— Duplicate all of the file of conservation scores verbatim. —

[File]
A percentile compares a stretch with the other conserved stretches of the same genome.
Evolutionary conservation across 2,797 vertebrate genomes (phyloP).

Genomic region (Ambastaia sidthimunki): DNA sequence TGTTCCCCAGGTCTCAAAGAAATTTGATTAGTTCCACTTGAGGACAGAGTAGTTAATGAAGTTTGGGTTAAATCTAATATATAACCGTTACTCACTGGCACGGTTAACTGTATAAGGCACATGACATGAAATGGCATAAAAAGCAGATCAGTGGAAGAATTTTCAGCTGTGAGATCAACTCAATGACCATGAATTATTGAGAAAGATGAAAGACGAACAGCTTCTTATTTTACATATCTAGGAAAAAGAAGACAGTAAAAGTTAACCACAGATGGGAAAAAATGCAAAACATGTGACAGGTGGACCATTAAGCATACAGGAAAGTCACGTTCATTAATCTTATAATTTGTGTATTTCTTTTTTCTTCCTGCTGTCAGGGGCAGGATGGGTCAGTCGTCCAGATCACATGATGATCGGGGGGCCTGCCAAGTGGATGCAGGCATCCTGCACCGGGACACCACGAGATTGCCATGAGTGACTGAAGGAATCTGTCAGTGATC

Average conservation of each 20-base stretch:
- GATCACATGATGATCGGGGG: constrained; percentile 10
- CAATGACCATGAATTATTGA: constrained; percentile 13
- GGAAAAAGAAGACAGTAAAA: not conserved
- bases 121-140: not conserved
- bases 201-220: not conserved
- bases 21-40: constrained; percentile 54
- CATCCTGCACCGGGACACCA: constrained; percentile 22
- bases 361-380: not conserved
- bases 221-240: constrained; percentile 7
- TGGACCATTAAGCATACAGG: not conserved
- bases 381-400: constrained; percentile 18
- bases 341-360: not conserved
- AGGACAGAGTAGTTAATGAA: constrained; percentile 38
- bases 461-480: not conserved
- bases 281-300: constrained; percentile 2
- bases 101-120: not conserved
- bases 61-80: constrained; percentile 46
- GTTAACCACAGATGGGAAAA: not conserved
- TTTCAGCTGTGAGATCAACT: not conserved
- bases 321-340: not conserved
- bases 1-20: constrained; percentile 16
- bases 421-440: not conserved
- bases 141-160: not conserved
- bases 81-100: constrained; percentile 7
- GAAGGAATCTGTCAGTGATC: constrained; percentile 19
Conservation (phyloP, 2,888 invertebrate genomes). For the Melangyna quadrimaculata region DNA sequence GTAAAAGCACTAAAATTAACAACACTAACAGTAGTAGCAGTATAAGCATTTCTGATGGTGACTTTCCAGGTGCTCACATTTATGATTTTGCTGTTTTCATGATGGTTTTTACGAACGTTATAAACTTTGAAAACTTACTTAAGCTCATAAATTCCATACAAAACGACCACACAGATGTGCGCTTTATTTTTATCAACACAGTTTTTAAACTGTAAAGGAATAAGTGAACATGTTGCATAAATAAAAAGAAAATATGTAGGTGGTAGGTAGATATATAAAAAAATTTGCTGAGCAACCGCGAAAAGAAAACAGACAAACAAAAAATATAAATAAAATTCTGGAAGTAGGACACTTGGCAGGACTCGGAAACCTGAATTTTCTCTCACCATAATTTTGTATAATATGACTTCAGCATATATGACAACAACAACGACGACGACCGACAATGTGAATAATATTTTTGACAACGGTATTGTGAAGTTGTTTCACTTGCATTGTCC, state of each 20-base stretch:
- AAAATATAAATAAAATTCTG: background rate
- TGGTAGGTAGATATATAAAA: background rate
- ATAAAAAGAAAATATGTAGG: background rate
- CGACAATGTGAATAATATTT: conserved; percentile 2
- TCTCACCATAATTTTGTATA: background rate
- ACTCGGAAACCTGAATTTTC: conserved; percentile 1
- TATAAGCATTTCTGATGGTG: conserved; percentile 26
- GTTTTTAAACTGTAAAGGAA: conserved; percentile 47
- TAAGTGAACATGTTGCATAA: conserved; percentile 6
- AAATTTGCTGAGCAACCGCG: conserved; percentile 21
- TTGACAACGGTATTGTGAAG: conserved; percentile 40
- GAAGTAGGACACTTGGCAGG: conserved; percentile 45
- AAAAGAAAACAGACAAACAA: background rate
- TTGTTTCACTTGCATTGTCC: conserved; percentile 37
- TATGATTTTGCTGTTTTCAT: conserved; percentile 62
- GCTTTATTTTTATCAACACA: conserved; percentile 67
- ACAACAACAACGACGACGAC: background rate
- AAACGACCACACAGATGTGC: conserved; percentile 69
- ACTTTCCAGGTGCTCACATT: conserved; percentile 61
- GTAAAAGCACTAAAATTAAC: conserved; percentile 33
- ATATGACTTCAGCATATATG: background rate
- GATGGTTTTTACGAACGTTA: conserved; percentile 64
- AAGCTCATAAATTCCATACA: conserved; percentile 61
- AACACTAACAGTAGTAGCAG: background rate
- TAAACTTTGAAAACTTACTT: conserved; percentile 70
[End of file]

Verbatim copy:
A percentile compares a stretch with the other conserved stretches of the same genome.
Evolutionary conservation across 2,797 vertebrate genomes (phyloP).

Genomic region (Ambastaia sidthimunki): DNA sequence TGTTCCCCAGGTCTCAAAGAAATTTGATTAGTTCCACTTGAGGACAGAGTAGTTAATGAAGTTTGGGTTAAATCTAATATATAACCGTTACTCACTGGCACGGTTAACTGTATAAGGCACATGACATGAAATGGCATAAAAAGCAGATCAGTGGAAGAATTTTCAGCTGTGAGATCAACTCAATGACCATGAATTATTGAGAAAGATGAAAGACGAACAGCTTCTTATTTTACATATCTAGGAAAAAGAAGACAGTAAAAGTTAACCACAGATGGGAAAAAATGCAAAACATGTGACAGGTGGACCATTAAGCATACAGGAAAGTCACGTTCATTAATCTTATAATTTGTGTATTTCTTTTTTCTTCCTGCTGTCAGGGGCAGGATGGGTCAGTCGTCCAGATCACATGATGATCGGGGGGCCTGCCAAGTGGATGCAGGCATCCTGCACCGGGACACCACGAGATTGCCATGAGTGACTGAAGGAATCTGTCAGTGATC

Average conservation of each 20-base stretch:
- GATCACATGATGATCGGGGG: constrained; percentile 10
- CAATGACCATGAATTATTGA: constrained; percentile 13
- GGAAAAAGAAGACAGTAAAA: not conserved
- bases 121-140: not conserved
- bases 201-220: not conserved
- bases 21-40: constrained; percentile 54
- CATCCTGCACCGGGACACCA: constrained; percentile 22
- bases 361-380: not conserved
- bases 221-240: constrained; percentile 7
- TGGACCATTAAGCATACAGG: not conserved
- bases 381-400: constrained; percentile 18
- bases 341-360: not conserved
- AGGACAGAGTAGTTAATGAA: constrained; percentile 38
- bases 461-480: not conserved
- bases 281-300: constrained; percentile 2
- bases 101-120: not conserved
- bases 61-80: constrained; percentile 46
- GTTAACCACAGATGGGAAAA: not conserved
- TTTCAGCTGTGAGATCAACT: not conserved
- bases 321-340: not conserved
- bases 1-20: constrained; percentile 16
- bases 421-440: not conserved
- bases 141-160: not conserved
- bases 81-100: constrained; percentile 7
- GAAGGAATCTGTCAGTGATC: constrained; percentile 19
Conservation (phyloP, 2,888 invertebrate genomes). For the Melangyna quadrimaculata region DNA sequence GTAAAAGCACTAAAATTAACAACACTAACAGTAGTAGCAGTATAAGCATTTCTGATGGTGACTTTCCAGGTGCTCACATTTATGATTTTGCTGTTTTCATGATGGTTTTTACGAACGTTATAAACTTTGAAAACTTACTTAAGCTCATAAATTCCATACAAAACGACCACACAGATGTGCGCTTTATTTTTATCAACACAGTTTTTAAACTGTAAAGGAATAAGTGAACATGTTGCATAAATAAAAAGAAAATATGTAGGTGGTAGGTAGATATATAAAAAAATTTGCTGAGCAACCGCGAAAAGAAAACAGACAAACAAAAAATATAAATAAAATTCTGGAAGTAGGACACTTGGCAGGACTCGGAAACCTGAATTTTCTCTCACCATAATTTTGTATAATATGACTTCAGCATATATGACAACAACAACGACGACGACCGACAATGTGAATAATATTTTTGACAACGGTATTGTGAAGTTGTTTCACTTGCATTGTCC, state of each 20-base stretch:
- AAAATATAAATAAAATTCTG: background rate
- TGGTAGGTAGATATATAAAA: background rate
- ATAAAAAGAAAATATGTAGG: background rate
- CGACAATGTGAATAATATTT: conserved; percentile 2
- TCTCACCATAATTTTGTATA: background rate
- ACTCGGAAACCTGAATTTTC: conserved; percentile 1
- TATAAGCATTTCTGATGGTG: conserved; percentile 26
- GTTTTTAAACTGTAAAGGAA: conserved; percentile 47
- TAAGTGAACATGTTGCATAA: conserved; percentile 6
- AAATTTGCTGAGCAACCGCG: conserved; percentile 21
- TTGACAACGGTATTGTGAAG: conserved; percentile 40
- GAAGTAGGACACTTGGCAGG: conserved; percentile 45
- AAAAGAAAACAGACAAACAA: background rate
- TTGTTTCACTTGCATTGTCC: conserved; percentile 37
- TATGATTTTGCTGTTTTCAT: conserved; percentile 62
- GCTTTATTTTTATCAACACA: conserved; percentile 67
- ACAACAACAACGACGACGAC: background rate
- AAACGACCACACAGATGTGC: conserved; percentile 69
- ACTTTCCAGGTGCTCACATT: conserved; percentile 61
- GTAAAAGCACTAAAATTAAC: conserved; percentile 33
- ATATGACTTCAGCATATATG: background rate
- GATGGTTTTTACGAACGTTA: conserved; percentile 64
- AAGCTCATAAATTCCATACA: conserved; percentile 61
- AACACTAACAGTAGTAGCAG: background rate
- TAAACTTTGAAAACTTACTT: conserved; percentile 70